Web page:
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In Circles

by Blain Snipstal

In the field notes that the reader is most familiar with, we, the collection of writers, usually write from the perspective of the “farmer.” We may, quite frequently throughout our writings, use the phrase “as a farmer,” or “I’m a farmer,” or “the thing about farming.” However, I want to be frank. I’m speaking as a ‘being’ first and as a ‘being that tends the land’ second.

As mentioned before, I came to this community of learners and lovers of food after a crash; after a period of tumult, of distress and uncertainty.

I believe in circles, in cycles; ellipses of itinerant paths that connect in ways that couldn’t be predicted or planned. Traveling in those circles, never repeating the same step, brings power to our character, and groves to the paths that lie ahead of us.

I was once in the same position as Sky and Susan are now, as apprentices. My apprenticeship was in Lawrence, Kansas, on Moon on the Meadow Farm. I started in March of 2010 with no real production agriculture experience under my belt. There were two apprentices that year – myself and another fellow. The farm had one tractor that mostly served as a place holder for boxes and seed trays. The field labor was left to our hands and backs. We were 3.2 acres of veggie production with a CSA the size of the Ecosystem Farm. During this time I was still a full time student-athlete.

The apprenticeship was to last from March until November. For me, this ended in August without warning. I started pre-season training for the upcoming soccer season, unable to do both soccer and farm; I stuck with prior commitments and discussed this with my farm manager before taking the apprenticeship. We discussed taking two weeks off in August and returning in September. September came. I never received the call to return to the farm. “So it goes,” I thought, but in the back of my mind I knew it wasn’t complete.

Two years later, I found myself in Southern Maryland after returning to the country from living abroad. I came here thinking things were to be anew, fresh – starting from a new place. I was mistaken. There was the crash, and the phone call came. Unlike two years earlier, I was on the receiving end of the call. Then came August and I was back on the farm, full time. Within the first week, although I didn’t speak this to anyone, I realized what was happening. I was continuing a circle.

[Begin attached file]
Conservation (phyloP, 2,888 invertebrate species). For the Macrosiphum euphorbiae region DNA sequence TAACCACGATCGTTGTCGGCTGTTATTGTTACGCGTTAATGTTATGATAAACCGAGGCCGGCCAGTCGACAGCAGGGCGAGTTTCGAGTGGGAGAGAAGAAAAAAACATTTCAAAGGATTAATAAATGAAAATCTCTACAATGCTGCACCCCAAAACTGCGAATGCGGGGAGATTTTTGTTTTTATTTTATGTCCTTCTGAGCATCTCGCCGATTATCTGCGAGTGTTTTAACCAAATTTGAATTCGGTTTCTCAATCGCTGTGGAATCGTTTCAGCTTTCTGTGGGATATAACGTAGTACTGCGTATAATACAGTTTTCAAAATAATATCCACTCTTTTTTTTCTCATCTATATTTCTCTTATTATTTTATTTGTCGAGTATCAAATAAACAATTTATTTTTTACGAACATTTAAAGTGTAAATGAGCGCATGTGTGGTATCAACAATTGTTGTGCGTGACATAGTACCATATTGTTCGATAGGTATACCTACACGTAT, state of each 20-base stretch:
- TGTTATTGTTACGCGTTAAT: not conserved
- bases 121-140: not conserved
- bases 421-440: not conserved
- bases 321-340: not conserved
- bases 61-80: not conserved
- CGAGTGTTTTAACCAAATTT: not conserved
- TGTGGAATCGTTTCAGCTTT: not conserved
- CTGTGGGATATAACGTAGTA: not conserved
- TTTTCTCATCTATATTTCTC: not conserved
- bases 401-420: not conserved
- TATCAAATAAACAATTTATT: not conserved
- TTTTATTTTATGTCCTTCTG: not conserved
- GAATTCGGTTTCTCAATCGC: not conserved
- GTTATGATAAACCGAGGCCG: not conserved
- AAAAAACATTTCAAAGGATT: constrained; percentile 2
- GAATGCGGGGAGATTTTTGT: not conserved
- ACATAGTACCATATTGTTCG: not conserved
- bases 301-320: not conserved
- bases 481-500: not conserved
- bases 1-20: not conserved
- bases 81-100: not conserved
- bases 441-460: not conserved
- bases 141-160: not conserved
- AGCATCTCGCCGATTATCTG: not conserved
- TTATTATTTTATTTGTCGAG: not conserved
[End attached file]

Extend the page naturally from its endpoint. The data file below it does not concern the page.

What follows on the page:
We all share in these types of moments, I believe. Those moments where we get the sense that we are continuing something we started but did not finish; that we are moving in a direction that is supported by our past experiences. And, I suppose that this is always happening; that we are either continuing circles, finishing, or beginning new ones.

These motions of continuance, finishing and beginning circles and paths are simultaneous. They’re not linear, they’re not perfect and they’re not singular. Often, I feel, we believe that we have “a path”; a journey divinely scribed in the heavens, uniquely crafted for each us. Perhaps we do. Who am I to say otherwise? But, I like to perceive that we have several, maybe even an infinite number of paths. Paths that shift and shake after every step we take, like moist soil depressing underneath your footstep. It’s a matter of seeing them.

This is my last field notes with the Ecosystem Farm crew. Because of them, and the land, I am able to see more than I did when I got there. Thanks to them, and unbeknownst to me, I have completed one circle, all the while starting and continuing infinitely more. For that, I extend my heart and hands to all those who did that without knowing so.

Thank you.

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